Erdoğan knows that he has to stall ongoing investigations of corruption. Therefore, he has reshuffled about 8,000 police officers and ordered police chiefs to disobey prosecutors and judges in new corruption cases. His new justice minister took control of the High Council of Judges and Public Prosecutors, which removed hundreds of prosecutors. The newly appointed prosecutors destroyed some wiretapped phone calls, and all arrested suspects were released. When the key suspect Reza Zerrab, who allegedly bribed three ministers and transferred billions of dollars to Iran, was released, Erdoğan said, “Justice has been served.”
Erdoğan has consolidated the executive, legislative, and the judicial powers under his authority; yet he has been unable to control another source of power— Twitter. He understood the danger during the Gezi events, calling it a “menace.” His party organized a group of “trolls” to promote Erdoğan in Twitter. Nonetheless, this could not protect him from being haunted by Twitter during the corruption scandal.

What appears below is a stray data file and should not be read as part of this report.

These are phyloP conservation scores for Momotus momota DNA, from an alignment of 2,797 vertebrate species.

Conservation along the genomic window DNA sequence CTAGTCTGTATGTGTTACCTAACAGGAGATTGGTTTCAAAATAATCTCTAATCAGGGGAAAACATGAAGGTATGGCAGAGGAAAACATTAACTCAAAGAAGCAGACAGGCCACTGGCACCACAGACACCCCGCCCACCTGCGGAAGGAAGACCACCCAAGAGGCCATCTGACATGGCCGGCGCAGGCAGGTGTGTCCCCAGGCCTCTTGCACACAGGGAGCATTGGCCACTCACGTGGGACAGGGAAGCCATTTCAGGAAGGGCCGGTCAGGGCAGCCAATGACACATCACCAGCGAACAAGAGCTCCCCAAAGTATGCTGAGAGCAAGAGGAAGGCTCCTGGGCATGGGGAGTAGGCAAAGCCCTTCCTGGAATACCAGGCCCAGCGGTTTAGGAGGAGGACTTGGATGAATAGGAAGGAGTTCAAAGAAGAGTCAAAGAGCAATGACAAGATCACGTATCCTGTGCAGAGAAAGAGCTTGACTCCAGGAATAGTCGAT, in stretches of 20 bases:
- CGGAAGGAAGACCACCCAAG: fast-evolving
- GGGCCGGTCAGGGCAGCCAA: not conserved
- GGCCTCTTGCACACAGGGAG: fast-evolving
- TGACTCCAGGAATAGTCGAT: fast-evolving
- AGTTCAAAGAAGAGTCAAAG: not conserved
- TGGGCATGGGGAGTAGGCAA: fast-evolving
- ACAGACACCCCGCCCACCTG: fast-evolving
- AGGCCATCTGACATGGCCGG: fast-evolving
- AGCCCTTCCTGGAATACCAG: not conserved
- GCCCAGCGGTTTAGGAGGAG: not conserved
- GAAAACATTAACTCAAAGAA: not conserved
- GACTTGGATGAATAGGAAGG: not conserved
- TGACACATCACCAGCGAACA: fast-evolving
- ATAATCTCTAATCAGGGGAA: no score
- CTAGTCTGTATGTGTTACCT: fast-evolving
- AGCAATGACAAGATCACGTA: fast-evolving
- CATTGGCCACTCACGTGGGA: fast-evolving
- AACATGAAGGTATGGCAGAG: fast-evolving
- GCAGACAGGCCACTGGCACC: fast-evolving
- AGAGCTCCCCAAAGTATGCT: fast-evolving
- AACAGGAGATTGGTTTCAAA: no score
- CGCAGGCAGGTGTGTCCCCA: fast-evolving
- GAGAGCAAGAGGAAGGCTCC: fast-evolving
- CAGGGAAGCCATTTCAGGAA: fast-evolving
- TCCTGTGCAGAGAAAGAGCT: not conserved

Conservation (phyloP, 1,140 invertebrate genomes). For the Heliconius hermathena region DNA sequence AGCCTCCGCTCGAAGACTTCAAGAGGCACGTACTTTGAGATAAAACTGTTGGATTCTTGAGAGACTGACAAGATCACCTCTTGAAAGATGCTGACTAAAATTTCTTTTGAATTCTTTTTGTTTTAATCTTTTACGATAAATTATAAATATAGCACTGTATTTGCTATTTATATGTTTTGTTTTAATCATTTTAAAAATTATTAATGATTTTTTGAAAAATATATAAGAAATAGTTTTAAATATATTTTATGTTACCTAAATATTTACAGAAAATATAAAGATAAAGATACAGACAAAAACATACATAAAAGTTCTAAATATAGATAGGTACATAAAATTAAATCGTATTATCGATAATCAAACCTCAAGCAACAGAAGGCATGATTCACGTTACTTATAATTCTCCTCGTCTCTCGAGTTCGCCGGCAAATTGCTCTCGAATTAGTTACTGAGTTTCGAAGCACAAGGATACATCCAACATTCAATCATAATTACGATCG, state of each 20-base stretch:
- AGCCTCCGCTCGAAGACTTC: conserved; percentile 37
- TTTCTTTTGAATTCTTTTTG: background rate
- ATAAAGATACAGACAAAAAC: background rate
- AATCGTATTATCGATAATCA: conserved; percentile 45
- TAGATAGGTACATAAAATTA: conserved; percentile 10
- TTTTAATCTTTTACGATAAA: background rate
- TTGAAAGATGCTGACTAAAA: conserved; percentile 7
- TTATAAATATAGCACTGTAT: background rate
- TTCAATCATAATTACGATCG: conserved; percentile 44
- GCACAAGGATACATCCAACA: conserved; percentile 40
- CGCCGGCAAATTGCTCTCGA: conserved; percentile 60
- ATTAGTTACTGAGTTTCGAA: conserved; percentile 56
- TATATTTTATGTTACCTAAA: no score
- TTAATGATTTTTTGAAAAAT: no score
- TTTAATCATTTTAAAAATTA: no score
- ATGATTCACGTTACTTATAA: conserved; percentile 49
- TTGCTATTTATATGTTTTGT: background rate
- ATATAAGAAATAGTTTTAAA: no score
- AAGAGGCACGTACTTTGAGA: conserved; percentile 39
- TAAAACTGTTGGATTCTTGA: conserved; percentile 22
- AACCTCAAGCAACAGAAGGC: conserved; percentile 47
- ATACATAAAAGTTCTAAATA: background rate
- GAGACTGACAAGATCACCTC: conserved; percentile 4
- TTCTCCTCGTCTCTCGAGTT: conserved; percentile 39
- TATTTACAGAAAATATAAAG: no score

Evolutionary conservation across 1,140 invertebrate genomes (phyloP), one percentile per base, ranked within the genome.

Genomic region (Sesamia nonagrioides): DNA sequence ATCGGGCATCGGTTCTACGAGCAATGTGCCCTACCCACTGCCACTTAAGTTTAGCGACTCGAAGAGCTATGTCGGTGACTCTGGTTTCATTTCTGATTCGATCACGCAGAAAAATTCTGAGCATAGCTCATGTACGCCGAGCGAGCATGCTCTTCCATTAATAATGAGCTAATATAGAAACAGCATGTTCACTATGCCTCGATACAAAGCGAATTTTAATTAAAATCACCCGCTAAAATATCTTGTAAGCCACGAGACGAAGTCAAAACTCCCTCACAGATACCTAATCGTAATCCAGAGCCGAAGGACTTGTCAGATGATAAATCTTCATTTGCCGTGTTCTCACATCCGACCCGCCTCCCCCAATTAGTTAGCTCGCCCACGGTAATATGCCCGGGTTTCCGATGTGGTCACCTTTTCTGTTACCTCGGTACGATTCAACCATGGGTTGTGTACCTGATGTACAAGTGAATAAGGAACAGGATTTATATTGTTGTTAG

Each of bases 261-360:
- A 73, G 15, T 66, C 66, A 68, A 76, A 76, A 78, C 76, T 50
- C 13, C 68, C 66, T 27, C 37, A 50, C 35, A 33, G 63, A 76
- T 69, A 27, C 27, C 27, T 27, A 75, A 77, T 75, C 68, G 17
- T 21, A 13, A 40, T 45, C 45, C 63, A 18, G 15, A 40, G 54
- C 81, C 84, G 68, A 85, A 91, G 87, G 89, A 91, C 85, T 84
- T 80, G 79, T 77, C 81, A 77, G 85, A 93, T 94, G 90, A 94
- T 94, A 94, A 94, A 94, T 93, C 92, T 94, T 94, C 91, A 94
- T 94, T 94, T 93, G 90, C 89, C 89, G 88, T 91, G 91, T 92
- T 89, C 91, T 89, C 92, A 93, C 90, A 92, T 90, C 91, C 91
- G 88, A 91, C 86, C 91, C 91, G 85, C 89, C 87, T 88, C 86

Some people, probably the policemen and prosecutors who were removed from the corruption cases, started to leak legal evidence (wiretapped phone conversations and even full indictments) to the Internet. They are now using Twitter accounts, such as @HARAMZADELER333 (children of corruption) and @BASCALAN (prime thief) to update over a quarter million followers when they upload new evidence. Since a recent law made it illegal to broadcast wiretapped conservations on TV and on web sites, and Erdoğan controls most newspapers, Twitter and YouTube remain the sole way of informing the Turkish public about corruption evidence. That is why Erdoğan has declared that he is considering banning YouTube and Facebook.
The content of leaked dialogues has shocked many in Turkey and abroad. Among various topics are Erdoğan’s villas, acquired in exchange for favours to his cronies; his way of controlling media outlets through some businessmen who were given governmental tenders; and his personal involvement in censoring the media. While these recordings were listened to hundreds of thousands times, there was only one occasion when a journalist managed to quiz Erdoğan about them. Erdoğan accused the journalist of serving the conspiracy, and was unapologetic for his phone call to a TV executive to withdraw coverage from an opposition leader during the Gezi events.